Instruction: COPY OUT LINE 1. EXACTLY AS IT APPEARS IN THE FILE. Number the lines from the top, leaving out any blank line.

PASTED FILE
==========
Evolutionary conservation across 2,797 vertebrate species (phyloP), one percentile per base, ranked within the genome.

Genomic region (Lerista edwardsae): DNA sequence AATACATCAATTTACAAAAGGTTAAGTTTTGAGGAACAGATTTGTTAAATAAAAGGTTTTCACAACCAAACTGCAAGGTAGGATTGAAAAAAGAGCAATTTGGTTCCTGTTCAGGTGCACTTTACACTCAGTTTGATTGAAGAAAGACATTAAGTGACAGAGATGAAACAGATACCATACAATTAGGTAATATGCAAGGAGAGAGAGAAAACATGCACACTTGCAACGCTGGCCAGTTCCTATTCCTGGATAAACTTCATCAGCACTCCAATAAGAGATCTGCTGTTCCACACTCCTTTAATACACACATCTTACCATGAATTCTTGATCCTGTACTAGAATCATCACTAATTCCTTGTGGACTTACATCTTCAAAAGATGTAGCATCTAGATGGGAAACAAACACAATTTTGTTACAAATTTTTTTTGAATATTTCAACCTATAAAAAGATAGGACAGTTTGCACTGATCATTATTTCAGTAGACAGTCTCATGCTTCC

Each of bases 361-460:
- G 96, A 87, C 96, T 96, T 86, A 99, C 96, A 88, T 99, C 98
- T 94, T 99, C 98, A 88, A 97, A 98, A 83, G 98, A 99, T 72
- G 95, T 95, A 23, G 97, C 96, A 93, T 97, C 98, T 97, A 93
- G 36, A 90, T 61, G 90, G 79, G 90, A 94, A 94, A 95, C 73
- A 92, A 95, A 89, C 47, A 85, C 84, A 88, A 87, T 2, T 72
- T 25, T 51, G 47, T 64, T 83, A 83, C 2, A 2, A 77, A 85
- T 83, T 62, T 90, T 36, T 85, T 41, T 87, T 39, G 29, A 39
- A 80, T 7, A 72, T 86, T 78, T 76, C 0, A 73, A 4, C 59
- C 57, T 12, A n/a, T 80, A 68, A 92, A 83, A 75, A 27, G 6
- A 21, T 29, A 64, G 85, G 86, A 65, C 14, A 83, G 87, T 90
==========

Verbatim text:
Evolutionary conservation across 2,797 vertebrate species (phyloP), one percentile per base, ranked within the genome.